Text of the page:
For decades, he was the embodiment of a Turkish pasha general, one of those stern custodians of the republic's secular principles, always ready to step in to salvage the motherland from chaos with a coup.
Today, Kenan Evren, the leader of a 1980 military coup is falling from grace as are other coup-era generals in Turkey as the country seeks European Union membership and a more modern, Western image. Analysts say the unprecedented turn of events will reduce political risk long plaguing the emerging economy.
The city council in Izmir, Turkey's third largest city, voted earlier this month to rename all primary schools and high schools named after Evren or his coup. One council member said the retired general was a black mark on Turkey's history.
The change would have been unthinkable a few years ago in Turkey, where the military has traditionally been beyond reproach and generals are often referred to reverentially by the old Ottoman term pasha.
But social changes and EU-oriented liberal reforms have eroded the influence of the military, which has unseated four elected governments in the last 50 years.
An investigation into a shadowy ultra-nationalist group accused of plotting to topple Turkey's current Islamist-rooted AK Party government has put the army on the defensive, although it has denied any links to the alleged conspiracy.
A court agreed on Wednesday to hear a case against 56 more people in the Ergenekon case, including two retired generals for whom prosecutors are seeking life in prison. A retired brigadier general and a retired colonel were also named in the indictment.
The old idea that the army is there to step in and save Turkey from whatever it has to be saved from is over, said Hugh Pope, author of books on Turkey and an analyst with the International Crisis Group.
The Turkish military is becoming more European and Turkish society is discussing these issues in a way it was not possible to discuss them in the past, Pope said.
Even Evren, now in his 90s and spending his days painting nudes and landscapes on the Turkish coast, was blase about his name being wiped off the school nameplates.
They gave these names to schools. Now they remove them, the reclusive general told reporters.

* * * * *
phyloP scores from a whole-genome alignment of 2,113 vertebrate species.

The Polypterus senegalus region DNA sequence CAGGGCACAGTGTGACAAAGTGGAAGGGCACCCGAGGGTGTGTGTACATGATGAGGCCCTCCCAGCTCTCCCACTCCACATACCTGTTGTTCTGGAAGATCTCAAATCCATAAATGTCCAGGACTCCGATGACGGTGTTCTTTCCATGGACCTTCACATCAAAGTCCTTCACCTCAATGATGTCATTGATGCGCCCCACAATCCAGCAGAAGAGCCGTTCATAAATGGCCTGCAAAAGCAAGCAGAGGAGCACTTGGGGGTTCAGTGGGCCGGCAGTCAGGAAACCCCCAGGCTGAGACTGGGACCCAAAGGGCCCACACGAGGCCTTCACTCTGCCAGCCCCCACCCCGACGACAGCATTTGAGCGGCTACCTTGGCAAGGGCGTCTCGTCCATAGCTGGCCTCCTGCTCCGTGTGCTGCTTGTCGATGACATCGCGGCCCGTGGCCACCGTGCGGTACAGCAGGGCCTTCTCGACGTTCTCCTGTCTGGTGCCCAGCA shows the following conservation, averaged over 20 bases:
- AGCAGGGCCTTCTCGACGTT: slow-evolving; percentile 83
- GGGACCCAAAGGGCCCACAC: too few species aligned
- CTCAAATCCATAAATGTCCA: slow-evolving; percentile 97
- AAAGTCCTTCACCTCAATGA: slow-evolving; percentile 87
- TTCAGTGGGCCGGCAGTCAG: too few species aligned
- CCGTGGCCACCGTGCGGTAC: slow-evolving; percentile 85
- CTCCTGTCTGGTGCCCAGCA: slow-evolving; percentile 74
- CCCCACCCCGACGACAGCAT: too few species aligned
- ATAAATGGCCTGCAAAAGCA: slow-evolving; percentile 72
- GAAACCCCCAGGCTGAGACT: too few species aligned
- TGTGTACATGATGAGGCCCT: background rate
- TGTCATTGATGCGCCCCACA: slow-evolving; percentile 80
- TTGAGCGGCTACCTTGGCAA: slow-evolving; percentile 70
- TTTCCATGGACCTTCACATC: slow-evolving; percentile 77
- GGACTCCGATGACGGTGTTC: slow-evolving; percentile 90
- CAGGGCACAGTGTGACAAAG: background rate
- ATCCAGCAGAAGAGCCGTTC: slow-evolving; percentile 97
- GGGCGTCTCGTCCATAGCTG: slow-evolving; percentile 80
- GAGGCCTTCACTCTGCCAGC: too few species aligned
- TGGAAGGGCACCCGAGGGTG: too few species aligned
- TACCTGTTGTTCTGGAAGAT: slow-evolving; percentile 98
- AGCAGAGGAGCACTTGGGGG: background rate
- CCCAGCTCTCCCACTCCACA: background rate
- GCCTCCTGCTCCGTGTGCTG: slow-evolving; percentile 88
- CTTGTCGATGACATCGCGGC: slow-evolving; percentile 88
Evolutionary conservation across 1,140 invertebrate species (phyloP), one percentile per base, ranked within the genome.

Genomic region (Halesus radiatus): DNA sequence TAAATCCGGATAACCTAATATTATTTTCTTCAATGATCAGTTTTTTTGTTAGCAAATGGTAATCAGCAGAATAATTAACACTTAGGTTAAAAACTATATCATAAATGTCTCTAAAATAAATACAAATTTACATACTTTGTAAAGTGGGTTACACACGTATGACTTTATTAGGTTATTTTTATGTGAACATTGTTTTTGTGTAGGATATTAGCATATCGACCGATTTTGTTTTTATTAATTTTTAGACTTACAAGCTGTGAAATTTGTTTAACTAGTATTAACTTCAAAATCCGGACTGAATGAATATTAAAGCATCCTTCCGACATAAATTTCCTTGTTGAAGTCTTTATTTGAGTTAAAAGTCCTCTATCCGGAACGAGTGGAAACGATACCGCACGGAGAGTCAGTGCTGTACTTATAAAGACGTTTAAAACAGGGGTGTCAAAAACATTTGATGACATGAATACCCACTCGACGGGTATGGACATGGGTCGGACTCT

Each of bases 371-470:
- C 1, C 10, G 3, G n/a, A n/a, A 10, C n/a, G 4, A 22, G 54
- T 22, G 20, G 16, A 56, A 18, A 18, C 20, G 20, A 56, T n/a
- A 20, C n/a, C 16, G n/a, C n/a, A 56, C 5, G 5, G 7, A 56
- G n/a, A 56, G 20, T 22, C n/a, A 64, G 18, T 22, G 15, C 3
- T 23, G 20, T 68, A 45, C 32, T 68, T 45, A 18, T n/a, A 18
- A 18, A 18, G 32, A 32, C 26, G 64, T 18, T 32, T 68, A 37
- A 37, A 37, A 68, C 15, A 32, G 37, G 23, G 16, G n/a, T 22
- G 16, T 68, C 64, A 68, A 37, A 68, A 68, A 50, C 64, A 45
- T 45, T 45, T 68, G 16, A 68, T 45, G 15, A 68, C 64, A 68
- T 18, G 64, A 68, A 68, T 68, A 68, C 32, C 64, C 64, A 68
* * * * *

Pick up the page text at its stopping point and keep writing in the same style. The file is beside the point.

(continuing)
According to Sabah newspaper, there are more than 30 schools across Turkey named after Evren, who was chief of general staff when the army stepped in on September 12, 1980, amid mounting left-right street violence, rounding up politicians, dissolving parliament and executing some opponents.
Evren later handed over power to civilians but served as president between 1982 and 1989.
Turkey's military, NATO's second largest army, has long seen itself as the guarantor of democracy and stability at times of domestic instability, the ultimate remedy to what an analyst calls the Turkey-is-on-the-brink-of-collapse syndrome.
Past putsches known in the local rich coup lexicon as Coup by Memorandum, the Post-Modern Coup, the Judicial Coup, the e-Coup were carried out to end anarchy or perceived threats from Islamists. Today, they are blamed for stunting democratic growth and bequeathing the country a weak and divided system.
EU reforms have consolidated the submission of the army to civilian power and few believe coups are possible today.
Former armed forces chief General Huseyin Kivrikoglu, who once famously proclaimed that the spirit of the February 28, 1997 intervention would last 1,000 years, told reporters that military coups in Turkey were something of the past.
The era of coups is over. There is no need for that. If problems arise, the chief of staff meets with the prime minister or the president and they discuss the issue, he said.
Still, opinion polls show the army tops the list as Turkey's most trusted institution -- partly because it reflects public opinion that elected civilian officials are not to be trusted.
A survey conducted by polling center Konda found that 34.9 percent of respondents believed the military should take over the government when necessary.
We still do not leave the country in hands of (the) elected ones. We still push the military, leading Turkish columnist Mehmet Ali Birand wrote in an opinion piece, part of an Is the era of coups over? debate in the media sparked by the 12th anniversary of the 1997 'post-modern coup' -- the removal of a government by the remote exercise of power and influence.
Evren's largely bloodless coup ended years of escalating violence between left and right, arguably saving the country from civil war. After three years of army rule and mass arrests in which the constitution was suspended, popular support melted away.
Liberals say the Ergenekon investigation, in which 86 people including retired senior officers are on trial, is proof the army is no longer untouchable.
Turkish media have run stories about coup diaries said to belong to a senior navy commander, with supposed plans for coups in 2004 and 2005 codenamed Blonde Girl and Moonlight.
Newspapers have also speculated that retired General Hilmi Ozkok, who served as chief of the General Staff from 2002 to 2006, may be asked to testify in the case.
The Pandora's box is definitely open in Turkey, said Semih Idiz, a columnist for the liberal Milliyet daily.
The big question now is how this administration is using this openness, Idiz said.
(Editing by Paul de Bendern and Ralph Boulton)